Quickly, let me give you the low down on how my upgraded plan with createspace works/includes: 1) A personalized consultation with a team project specialist, 2) Mock ups phase, up to three mockups are sent to the purchaser to make changes (They don’t do this part anymore, more about that later.), 3) Digital or paper proof available to be mailed, 4) Final manuscript submission, 5) Interior Text approval, 6) Cover image uploaded and approved, 7) Final complimentary author proof mailed for review, 8) Approved and ready to go live. Sounds simple enough?
Here is a list of what all went wrong, (this is just the Create and Set-Up), what was involved, and how long it took to make repairs:
1. My initial challenge was learning how to navigate the Createspace site- I had to learn the icons and emblems and what they stood for in my member dashboard. I learned about my message box, project tool box (where downloadable files are stored), and explored all of the steps in the process; Create, Set-Up, Review, Distribute and Sales & Marketing. Each of these steps has sub steps. This took a couple of days. I don’t claim to be real tech savvy.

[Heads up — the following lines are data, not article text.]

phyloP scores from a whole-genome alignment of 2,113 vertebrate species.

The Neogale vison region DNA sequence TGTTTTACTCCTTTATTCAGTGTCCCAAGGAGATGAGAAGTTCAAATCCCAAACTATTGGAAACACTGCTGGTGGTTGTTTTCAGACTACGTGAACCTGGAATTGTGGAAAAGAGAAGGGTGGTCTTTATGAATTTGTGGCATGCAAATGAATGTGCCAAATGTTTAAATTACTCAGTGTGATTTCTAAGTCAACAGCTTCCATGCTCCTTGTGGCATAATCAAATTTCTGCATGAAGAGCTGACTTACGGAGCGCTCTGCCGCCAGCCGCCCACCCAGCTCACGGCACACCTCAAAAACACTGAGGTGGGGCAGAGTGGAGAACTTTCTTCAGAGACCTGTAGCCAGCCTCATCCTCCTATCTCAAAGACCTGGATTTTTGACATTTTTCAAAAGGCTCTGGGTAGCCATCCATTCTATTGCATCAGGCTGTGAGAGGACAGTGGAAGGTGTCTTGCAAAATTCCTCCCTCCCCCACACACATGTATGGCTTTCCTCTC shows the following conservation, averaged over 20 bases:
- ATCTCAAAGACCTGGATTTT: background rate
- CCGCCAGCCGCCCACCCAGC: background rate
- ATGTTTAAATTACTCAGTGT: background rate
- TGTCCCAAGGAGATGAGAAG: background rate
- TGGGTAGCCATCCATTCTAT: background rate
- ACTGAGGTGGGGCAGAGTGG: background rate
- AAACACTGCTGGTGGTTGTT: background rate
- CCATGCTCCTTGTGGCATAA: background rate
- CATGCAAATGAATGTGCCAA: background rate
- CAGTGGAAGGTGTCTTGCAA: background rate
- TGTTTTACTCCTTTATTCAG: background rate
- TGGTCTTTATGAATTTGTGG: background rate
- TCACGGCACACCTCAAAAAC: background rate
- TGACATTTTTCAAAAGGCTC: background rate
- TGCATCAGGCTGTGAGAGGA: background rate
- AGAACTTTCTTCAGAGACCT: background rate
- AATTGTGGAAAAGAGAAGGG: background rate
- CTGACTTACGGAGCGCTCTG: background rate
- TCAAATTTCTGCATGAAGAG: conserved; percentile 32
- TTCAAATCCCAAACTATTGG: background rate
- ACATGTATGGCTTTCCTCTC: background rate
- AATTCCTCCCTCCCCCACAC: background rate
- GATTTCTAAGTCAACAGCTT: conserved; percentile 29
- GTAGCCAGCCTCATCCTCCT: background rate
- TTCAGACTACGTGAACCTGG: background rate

2. Next was the consultation- Now we are starting July 6th- The gentleman assisting me was very professional and assured me that they could accomplish all of my special features. He took notes and told me that they would be both prudent in selecting fonts and fleuron, and in embedding images. I was instructed that all I needed to do was upload my Manuscript so they could get started, I would be allowed to upload another manuscript later with any text changes I needed, and the three mock ups would give me the opportunity to assure that things were coming along as I planned for the book. I would be allowed to make changes in the design lay-out, front matter, fonts, fleuron, and images during the mock up phases. I was figuring on a couple of days turnaround between mock ups, after all, they told me I was allowed up to three and I was expecting an 8 week process with these included. Erroneous Assumption. After submission of the manuscript, it took another week to get the first mock up (we are now looking at August 27th having this ready).